Sections 29 of the Acts Interpretation Act 1901 and 160 of the Evidence Act 1995 were considered recently in an application dealing with the validity of a Statutory Demand.
Section 29 deals with service of documents by post and has two limbs: a deemed service limb and a deemed time of service limb (time of delivery in the ordinary course of post). Section 160 of the Evidence Act has a presumed time of receipt of four working days for a postal article.
On 28 November 2006 the Australian Taxation Office (ATO) had posted a statutory demand to the company’s registered office at “Unit 3”. The defense was based on the ATO not being able to rely on either provision because “on the evidence” the statutory demand was not delivered to Unit 3. The company had no facility there for receipt of postal articles, but had a box at the local post office and the mail was collected by an employee of the company.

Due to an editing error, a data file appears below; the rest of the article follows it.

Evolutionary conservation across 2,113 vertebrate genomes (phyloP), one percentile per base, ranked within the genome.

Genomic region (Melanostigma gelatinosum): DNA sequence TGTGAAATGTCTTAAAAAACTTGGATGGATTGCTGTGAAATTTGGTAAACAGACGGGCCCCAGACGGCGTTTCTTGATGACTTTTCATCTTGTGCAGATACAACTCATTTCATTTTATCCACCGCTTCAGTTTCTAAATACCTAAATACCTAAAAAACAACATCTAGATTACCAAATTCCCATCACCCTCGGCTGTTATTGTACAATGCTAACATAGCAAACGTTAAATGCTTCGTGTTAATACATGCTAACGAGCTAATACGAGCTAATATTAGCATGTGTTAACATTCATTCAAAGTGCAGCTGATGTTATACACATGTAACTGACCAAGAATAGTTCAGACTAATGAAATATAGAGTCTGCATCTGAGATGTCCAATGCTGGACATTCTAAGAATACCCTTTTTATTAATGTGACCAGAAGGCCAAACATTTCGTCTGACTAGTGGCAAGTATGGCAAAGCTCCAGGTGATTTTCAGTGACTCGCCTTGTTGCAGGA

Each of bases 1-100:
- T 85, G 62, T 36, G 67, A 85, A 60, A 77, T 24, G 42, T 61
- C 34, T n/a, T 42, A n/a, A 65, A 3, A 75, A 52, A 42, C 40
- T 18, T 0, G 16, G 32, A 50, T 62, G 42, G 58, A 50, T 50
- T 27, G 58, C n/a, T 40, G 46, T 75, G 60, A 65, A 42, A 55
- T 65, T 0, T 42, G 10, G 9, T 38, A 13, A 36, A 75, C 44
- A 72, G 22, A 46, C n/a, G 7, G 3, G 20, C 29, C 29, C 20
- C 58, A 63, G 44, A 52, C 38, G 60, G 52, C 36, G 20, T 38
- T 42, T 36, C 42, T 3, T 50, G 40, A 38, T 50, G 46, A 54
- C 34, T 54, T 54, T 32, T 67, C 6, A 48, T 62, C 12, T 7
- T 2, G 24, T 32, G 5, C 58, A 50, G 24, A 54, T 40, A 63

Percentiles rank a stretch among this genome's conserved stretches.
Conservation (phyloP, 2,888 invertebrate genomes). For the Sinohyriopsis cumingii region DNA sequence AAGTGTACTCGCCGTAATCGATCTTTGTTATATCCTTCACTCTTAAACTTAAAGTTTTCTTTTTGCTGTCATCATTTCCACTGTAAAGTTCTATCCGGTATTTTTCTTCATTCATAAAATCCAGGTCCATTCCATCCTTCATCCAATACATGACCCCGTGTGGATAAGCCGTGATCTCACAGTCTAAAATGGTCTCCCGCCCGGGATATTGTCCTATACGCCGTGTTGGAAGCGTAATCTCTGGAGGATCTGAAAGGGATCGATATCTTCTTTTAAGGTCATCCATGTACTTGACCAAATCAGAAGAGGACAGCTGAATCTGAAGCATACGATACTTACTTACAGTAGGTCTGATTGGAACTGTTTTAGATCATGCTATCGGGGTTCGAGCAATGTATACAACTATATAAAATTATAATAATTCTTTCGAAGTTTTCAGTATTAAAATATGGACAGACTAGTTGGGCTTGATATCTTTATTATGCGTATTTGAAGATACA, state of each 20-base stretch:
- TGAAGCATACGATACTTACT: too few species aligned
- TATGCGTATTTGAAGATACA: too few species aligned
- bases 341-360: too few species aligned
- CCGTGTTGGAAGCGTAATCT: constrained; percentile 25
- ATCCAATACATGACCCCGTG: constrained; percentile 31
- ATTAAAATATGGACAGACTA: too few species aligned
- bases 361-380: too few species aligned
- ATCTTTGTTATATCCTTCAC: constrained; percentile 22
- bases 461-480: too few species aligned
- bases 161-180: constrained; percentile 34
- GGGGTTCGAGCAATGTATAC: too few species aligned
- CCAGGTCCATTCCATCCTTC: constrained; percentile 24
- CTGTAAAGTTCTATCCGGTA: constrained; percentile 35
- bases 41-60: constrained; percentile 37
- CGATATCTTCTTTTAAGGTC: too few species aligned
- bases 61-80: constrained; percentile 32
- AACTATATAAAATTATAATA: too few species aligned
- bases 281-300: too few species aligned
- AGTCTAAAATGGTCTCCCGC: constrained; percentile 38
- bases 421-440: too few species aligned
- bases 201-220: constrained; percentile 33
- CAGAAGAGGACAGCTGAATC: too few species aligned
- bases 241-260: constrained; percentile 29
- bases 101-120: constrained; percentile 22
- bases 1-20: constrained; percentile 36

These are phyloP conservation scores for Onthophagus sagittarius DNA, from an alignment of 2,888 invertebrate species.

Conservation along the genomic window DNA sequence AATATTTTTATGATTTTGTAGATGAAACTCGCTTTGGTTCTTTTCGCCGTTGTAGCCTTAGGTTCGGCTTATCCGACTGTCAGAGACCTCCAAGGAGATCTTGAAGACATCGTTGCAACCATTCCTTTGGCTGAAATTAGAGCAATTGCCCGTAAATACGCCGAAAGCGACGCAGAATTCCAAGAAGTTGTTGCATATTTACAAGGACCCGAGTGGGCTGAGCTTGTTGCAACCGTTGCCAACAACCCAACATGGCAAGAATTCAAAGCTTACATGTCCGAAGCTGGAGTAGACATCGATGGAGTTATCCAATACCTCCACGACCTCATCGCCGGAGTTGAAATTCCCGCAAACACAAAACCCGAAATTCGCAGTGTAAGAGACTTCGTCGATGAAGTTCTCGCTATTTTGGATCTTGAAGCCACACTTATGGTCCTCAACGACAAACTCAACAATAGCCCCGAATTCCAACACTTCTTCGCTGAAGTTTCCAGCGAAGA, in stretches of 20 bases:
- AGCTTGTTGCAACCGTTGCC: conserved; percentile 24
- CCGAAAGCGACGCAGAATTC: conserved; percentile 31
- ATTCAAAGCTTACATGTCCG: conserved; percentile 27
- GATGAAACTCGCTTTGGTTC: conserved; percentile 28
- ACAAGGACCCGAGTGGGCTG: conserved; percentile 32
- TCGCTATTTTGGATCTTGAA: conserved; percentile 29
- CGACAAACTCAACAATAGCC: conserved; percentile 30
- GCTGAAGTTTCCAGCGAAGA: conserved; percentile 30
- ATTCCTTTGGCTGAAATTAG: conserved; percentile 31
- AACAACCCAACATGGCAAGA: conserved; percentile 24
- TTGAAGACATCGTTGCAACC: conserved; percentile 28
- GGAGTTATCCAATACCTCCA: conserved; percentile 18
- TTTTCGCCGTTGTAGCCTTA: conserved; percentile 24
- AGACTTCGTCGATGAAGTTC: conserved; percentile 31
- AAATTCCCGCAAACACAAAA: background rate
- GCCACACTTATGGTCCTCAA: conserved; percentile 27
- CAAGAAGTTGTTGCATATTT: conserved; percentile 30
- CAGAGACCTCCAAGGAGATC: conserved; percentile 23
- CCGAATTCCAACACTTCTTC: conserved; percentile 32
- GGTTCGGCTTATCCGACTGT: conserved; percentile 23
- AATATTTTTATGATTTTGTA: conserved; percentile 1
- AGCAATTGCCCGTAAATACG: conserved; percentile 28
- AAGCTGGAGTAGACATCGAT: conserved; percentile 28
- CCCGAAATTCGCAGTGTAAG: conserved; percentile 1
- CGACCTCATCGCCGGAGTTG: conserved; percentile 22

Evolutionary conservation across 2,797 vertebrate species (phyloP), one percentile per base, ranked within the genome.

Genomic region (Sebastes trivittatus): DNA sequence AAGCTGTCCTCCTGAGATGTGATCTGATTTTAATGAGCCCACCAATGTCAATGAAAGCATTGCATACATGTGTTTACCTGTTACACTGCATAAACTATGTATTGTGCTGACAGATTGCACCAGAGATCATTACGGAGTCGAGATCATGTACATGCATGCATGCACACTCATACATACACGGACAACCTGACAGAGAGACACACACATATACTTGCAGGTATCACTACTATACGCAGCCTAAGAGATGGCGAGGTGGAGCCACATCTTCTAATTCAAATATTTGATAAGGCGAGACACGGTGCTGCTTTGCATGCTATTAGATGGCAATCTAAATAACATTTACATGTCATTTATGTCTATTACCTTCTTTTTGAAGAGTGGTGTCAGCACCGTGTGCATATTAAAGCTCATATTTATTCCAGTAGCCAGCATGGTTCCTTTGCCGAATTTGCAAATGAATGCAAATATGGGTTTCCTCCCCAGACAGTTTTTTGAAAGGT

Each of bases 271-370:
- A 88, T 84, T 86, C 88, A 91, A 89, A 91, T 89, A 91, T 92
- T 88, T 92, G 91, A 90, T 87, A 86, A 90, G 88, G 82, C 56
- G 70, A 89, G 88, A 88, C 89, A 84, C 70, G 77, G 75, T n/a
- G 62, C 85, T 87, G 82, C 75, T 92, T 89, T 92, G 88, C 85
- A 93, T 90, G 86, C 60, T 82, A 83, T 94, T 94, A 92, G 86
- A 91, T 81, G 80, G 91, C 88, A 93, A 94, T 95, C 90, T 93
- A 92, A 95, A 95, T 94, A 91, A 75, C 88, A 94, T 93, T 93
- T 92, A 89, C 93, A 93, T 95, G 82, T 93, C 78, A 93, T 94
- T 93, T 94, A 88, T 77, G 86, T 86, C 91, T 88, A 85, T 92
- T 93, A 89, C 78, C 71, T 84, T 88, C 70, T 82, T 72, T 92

The section 160 presumption was that the statutory demand had been received at Unit 3 on 4 December 2006. Further, by posting the statutory demand to the company’s registered office, the Deputy Commissioner had served it on the company.
The next issue was whether the presumption in section 160 or the deeming in the second limb of section 29, both dealing with time of service, had been rebutted by evidence of the company. Lindgren J held that the defendant had not given evidence to raise doubt about the presumption. His Honour said: “In my opinion, it does not displace or raise doubt about the presumption as to the time of receipt found in s 160(1) of the Evidence Act to prove that an employee of the company, rather than Australia Post, was the means by which a postal article was transported from the Post Office to the company’s registered office.”
The statutory demand was determined to have been served on 4 December 2006 albeit that the last part of the journey was performed by an employee of the company. The statutory demand had not been complied with within a period of 21 days after that date and thus the defendant was presumed to be insolvent.